French Students Head to D.C. for Annual Field Trip


On Friday, April 21, thirty French 4, 5, and AP students travelled to Washington, D.C. for their annual end-of-the-year field trip. Headed by French teacher Dan Fitzgerald and a parent chaperone, the group took the Metro to The Phillips Collection, a museum of modern art located in Dupont Circle.

There, they visited the exhibition “Toulouse Lautrec Illustrates the Belle Époque,” and afterwards dined at the French-style bistro L’Hommage for lunch.

The exhibition, only on display for a limited time, premiered in February and is scheduled to close by the end of April. It features a collection of lithographic works from renowned French artist Henri de Toulouse-Lautrec during the belle époque, or “beautiful age” of France in the late nineteenth and early twentieth century.

The trip is planned differently every year. In 2016, students grabbed a breakfast of croissants and other French pastries at the PAUL bakery, toured an exhibit of French works located in the National Gallery of Art, and enjoyed crêpes from a food truck in the museum’s outdoor Sculpture Gardens.

Senior Anna Ustun has gone on the field trip both years.

“[The museum] was nice because it was different than other larger museums and there were more interactive things that you could do like drawing,” Ustun said.

Fitzgerald first started taking his students on the trip over ten years ago, and since then it has become a yearly tradition.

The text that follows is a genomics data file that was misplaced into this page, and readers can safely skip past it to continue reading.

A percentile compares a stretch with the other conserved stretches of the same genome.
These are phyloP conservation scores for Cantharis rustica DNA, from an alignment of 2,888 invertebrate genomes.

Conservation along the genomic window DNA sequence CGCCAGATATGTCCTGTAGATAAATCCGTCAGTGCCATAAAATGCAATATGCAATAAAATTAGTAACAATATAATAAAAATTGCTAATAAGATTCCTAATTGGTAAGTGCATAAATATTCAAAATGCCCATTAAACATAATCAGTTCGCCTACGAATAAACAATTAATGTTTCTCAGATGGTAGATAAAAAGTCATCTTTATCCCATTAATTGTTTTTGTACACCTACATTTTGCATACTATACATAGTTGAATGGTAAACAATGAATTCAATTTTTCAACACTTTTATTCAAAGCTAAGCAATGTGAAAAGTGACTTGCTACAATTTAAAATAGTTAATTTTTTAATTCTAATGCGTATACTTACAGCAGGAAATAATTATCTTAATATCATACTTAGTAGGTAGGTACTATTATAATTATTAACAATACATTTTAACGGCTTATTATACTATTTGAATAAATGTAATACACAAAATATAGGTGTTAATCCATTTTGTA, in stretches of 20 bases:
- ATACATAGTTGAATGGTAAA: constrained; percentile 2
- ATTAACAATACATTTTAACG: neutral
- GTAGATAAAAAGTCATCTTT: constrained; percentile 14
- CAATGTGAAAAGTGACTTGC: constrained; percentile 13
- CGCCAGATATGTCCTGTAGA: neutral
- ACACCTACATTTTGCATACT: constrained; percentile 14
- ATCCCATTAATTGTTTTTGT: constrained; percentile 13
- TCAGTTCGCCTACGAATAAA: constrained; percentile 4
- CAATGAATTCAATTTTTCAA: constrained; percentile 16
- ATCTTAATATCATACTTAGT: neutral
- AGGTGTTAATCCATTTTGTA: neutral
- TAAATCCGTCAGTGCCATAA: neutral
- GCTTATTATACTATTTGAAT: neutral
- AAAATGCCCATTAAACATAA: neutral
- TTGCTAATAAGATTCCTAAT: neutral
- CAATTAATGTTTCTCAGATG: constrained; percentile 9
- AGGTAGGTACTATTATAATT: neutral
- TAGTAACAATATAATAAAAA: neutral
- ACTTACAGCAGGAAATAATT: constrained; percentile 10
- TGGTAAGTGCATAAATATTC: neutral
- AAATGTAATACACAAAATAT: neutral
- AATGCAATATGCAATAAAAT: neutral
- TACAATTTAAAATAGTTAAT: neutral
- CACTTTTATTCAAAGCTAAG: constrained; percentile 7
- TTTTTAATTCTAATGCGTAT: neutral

Planning and organizing the event is a lengthy and paperwork-loaded process, which includes securing a restaurant and museum, collecting students’ forms and payments, and finding parent chaperones to supervise as well.

“I would estimate the total time to be fifteen or twenty hours of prep spread out over several months,” Fitzgerald said.

As for what he wants his students to gain from the experience, Fitzgerald hopes they can learn something and, overall, just have a good time and relax.

“I think seeing art in a museum and eating at a French restaurant helps make the culture a little more real. I can tell that some students are inspired by art, and for them, it’s an opportunity to look harder and think deeper. For other students, it’s more an excuse to get out of school for a day and do something different . . . I hope they come back a bit more refreshed, and having learned something in the process, even if they don’t realize what they’ve learned.”